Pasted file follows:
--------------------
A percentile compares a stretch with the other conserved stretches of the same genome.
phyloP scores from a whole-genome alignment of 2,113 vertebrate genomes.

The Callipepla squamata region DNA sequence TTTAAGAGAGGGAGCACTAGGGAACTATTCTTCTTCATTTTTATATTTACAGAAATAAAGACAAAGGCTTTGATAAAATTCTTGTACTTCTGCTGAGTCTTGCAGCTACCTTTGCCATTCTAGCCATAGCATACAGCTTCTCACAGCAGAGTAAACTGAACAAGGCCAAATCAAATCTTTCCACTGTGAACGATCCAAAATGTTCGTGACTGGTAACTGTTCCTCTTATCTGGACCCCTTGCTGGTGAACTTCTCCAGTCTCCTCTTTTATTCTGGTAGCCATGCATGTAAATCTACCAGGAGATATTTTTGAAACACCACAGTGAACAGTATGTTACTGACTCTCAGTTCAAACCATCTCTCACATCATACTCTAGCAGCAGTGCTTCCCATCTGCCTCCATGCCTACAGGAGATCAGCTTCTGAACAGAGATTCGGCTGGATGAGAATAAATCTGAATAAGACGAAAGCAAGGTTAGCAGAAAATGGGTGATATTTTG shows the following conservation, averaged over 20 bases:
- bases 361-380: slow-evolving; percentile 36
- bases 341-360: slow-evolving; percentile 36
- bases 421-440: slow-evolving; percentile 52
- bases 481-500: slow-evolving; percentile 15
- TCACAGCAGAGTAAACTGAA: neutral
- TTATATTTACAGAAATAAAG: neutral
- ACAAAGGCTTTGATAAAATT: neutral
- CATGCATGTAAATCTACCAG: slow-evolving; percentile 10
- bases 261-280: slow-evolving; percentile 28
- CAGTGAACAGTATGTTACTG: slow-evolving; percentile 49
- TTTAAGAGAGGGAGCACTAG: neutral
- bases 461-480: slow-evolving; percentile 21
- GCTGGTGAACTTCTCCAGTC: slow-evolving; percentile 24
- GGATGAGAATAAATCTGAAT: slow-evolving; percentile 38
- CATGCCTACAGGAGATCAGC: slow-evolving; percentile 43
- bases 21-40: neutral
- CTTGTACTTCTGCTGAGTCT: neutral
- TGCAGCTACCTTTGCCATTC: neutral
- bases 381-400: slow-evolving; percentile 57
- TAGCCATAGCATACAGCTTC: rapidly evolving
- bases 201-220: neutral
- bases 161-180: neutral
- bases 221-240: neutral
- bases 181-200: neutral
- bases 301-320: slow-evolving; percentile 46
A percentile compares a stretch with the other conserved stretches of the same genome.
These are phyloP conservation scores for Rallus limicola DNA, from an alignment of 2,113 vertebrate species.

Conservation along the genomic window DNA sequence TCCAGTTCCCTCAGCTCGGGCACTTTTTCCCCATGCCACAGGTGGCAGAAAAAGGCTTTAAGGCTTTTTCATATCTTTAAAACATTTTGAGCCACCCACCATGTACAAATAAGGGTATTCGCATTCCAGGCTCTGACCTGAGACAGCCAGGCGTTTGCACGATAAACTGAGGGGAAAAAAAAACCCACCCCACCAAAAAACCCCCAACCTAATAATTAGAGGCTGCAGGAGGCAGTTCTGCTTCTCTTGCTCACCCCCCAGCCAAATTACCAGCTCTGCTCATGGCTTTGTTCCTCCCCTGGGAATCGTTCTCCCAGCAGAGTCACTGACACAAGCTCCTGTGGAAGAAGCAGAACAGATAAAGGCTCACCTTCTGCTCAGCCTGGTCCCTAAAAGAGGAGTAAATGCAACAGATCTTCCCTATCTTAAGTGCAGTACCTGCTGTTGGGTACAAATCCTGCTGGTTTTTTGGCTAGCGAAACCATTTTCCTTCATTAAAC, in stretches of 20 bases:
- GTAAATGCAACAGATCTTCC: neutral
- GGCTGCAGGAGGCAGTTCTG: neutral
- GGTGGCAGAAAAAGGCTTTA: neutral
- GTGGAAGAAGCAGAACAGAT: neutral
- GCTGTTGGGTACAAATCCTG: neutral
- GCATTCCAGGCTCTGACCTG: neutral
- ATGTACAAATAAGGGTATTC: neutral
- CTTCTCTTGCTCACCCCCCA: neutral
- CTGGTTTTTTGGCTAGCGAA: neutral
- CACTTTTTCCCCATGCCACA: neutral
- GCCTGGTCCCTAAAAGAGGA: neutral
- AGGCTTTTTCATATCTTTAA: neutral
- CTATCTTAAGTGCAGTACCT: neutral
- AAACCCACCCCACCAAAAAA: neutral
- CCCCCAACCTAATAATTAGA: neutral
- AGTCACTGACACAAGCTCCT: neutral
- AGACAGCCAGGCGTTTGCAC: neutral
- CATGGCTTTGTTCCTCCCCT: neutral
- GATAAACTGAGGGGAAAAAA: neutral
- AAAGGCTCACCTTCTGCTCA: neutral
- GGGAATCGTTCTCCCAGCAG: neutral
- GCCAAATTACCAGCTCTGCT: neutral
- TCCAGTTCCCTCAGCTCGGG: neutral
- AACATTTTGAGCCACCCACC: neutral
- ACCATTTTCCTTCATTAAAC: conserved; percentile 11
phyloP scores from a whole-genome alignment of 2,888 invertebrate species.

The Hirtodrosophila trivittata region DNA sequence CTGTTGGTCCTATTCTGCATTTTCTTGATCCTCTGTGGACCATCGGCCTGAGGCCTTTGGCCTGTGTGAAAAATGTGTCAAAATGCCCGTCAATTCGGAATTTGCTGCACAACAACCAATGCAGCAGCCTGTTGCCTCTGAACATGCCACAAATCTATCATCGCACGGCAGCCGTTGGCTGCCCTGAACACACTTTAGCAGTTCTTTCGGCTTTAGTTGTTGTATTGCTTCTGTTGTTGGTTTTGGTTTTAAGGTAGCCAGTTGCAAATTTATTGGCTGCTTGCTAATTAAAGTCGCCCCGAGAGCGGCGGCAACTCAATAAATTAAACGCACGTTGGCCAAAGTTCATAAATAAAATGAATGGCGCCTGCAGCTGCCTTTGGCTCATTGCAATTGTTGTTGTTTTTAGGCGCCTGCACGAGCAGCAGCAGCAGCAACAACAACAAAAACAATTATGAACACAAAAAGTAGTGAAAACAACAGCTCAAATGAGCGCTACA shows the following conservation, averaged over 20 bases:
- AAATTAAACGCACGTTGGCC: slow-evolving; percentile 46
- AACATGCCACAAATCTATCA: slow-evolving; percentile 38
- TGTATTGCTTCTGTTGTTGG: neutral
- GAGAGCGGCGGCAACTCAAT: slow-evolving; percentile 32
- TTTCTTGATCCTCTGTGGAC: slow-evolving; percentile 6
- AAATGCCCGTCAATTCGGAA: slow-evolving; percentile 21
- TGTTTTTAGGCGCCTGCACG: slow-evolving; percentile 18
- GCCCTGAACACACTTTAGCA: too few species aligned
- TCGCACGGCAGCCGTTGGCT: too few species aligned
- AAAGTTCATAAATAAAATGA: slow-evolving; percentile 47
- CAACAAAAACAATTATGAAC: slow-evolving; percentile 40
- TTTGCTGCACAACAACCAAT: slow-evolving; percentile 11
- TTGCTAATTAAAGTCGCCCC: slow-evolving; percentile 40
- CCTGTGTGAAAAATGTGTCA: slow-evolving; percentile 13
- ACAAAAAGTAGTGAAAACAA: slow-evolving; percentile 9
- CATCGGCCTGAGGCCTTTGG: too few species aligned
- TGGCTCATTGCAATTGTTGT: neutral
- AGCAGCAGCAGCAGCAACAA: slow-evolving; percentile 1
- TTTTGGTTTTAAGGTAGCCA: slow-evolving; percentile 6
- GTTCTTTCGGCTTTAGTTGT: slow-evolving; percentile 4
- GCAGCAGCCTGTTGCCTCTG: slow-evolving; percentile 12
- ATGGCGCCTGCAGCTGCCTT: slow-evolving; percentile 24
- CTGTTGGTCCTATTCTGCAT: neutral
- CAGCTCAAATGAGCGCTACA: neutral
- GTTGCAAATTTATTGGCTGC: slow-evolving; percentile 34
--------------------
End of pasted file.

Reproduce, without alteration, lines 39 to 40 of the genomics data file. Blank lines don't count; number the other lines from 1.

- CTTCTCTTGCTCACCCCCCA: neutral
- CTGGTTTTTTGGCTAGCGAA: neutral